Discussion in 'Survey Center' started by M0XRZ, Nov 30, 2018.
Then I also have a digital light in my shack.
Its either off or on too.
Yes, if you switch it on and off to send messages, that would be a digital format. Now of you had a dimmer and changed the brightness to send the message, that would not be a digital signal. It would basically be AM.
I would consider the DMR radio a computer. AM can be received with just a small handful of components that a 6-year-old can assemble. These new voice modes require a microprocessor (if not several) and thousands/millions of other parts to decode the signal!
A DMR radio could be called a computer; but as to number of parts and the complexity of assembly, we are not talking about a dramatically different proposition. This is all about perspective and scale though. For example; I would consider an SoC to be one 'part'. This really means that about six or seven extra 'parts' would be needed over a standard FM radio.
You are welcome to disagree for the obvious reason that the SoC is the result of manufacturing process and in it you could potentially find your 'thousands of parts' (not millions though, unless we are talking molecules). But I would remind you that copper wire is not a 'found' item. I doubt the 6-year-old is mining it from the earth and processing it.
I am not too sure about 6-year-olds, but I know a few 8-year-olds who would have no problem assembling a computer.
All that said, I will amend my statement:
DMR, C4FM, and D-Star only require a radio capable of those specific modes. They do not require an external computer or internet connection of any kind.
What is "digital" or not is primarily governed by what type of message function that goes in and comes out of the system.
DMR, C4FM and D-Star transmit analogue voice by means of digital encoding and modulation which makes them analogue end-to-end transmission systems.
This is reflected in their ITU classification of emissions;
6K00F7W for D-Star which means a 6 kHz necessary bandwidth (6K00),
frequency shift modulated (GMSK) F, two channels of digitised information, one speech and one control 7, and W for the mixed case between speech and control information.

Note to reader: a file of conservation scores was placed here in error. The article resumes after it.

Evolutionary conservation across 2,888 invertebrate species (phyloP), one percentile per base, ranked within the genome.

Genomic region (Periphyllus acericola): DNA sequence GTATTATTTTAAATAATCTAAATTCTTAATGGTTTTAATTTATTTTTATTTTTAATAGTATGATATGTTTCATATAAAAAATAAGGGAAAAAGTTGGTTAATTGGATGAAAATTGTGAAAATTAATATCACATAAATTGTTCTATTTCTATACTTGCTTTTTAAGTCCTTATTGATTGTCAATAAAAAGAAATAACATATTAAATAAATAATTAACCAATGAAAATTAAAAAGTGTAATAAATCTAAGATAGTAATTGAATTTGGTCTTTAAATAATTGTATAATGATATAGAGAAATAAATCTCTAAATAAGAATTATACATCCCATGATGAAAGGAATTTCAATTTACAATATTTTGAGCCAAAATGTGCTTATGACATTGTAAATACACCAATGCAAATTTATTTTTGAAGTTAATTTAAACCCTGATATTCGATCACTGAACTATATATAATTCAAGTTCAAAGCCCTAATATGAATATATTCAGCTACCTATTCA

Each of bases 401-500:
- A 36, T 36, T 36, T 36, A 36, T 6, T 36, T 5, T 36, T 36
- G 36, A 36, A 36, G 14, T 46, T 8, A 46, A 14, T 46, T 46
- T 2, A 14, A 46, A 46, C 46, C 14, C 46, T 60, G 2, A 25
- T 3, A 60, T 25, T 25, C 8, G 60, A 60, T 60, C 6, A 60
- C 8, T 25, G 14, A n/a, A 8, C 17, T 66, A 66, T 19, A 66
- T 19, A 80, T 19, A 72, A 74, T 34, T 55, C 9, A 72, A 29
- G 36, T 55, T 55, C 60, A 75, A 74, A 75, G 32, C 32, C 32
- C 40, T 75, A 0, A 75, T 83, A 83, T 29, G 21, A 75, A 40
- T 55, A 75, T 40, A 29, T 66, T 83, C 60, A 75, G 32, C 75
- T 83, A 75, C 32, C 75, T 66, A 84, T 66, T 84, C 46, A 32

Should we ignore the control or call set-up component of the information flow, the last character would have been E for analogue speech. It can be argued if E should be a more appropriate designator as the primary purpose of a D-Star, C4FM and DMR radio is to transmit voice.
The modulation and coding formats for the other modes are:
DMR: 7K60FXE where "X" is a designator for channel formats "not otherwise covered".
If we look closer into the DMR specification ETSI TS 102 361-1 it is found that it also uses a TDMA channel access scheme which accounts for the "X" in the emission designator.
Often, DMR products are multi-standard and/or multi-role so depending on configuration or role the following supplemental designators may be associated with the equipment:
11K0F3E, 16K0F3E, 6K60F2D, 9K60F2D 8K10F1E, 10K10F1E, 8K10F7E, 10K0F7E, 8K10F1D, 10K10F1D, 8K10F7D, 10K0F7D
Here, a distinction is made between the data or control information transfer and the voice transfer ("D" and "E" respectively).
C4FM: 8K10F1E in the same manner as DMR.
As the primary purpose of radio equipment of these types is to transfer analogue voice,
it is somewhat of a misnomer to call them "digital modes". They use digital channel encoding and modulation, but the message functions transferred are primarily continuous and analogue.
In my opinion, the name "digital modes" ought to be reserved for transmission systems where the actual end-to-end information transferred is digital such as text or data files.
Maybe symantics, but:
Is a text file not analogue on each end (at the actual point of typing or reading)?
This argument belongs on Facebook or Twitter. That we we can get the "best" minds working on such an important issue.
A very good question.
It depends on how the creation and reading process is viewed.
When typing, analogue signals are transferred from the brain through the nerves to the muscles, which then create key-press movements in the fingers ("digits" in Latin).
The rest is digital, if conventional typing and file storage is assumed.
Reading a file becomes the reverse process, light from the paper or computer screen strikes the retina and sends analogue signals to the brain.
But, light is composed of individual photons, which actually are detectable one-by-one in the retina. Stronger light can be viewed as a stream of sensory information in Pulse Amplitude Modulation format.
(Thanks, Prof. Lars Kristiansson [SK] for making me have the course "Information Processing in the Sensory Organs")
Is anything really 'analogue' then? Anything we can possibly perceive travels from whatever organ to the brain as electrical pulses.
Admittedly, I was assuming 'digital' to be synonymous with 'binary,' as it so often is used in the modern world.
"Digital" could have any base, but base 2 or binary is convenient from an implementation perspective.
An example of non-binary digital coding is the 8-FSK signalling used in ALE.
Here 3 binary digits are encoded into one symbol.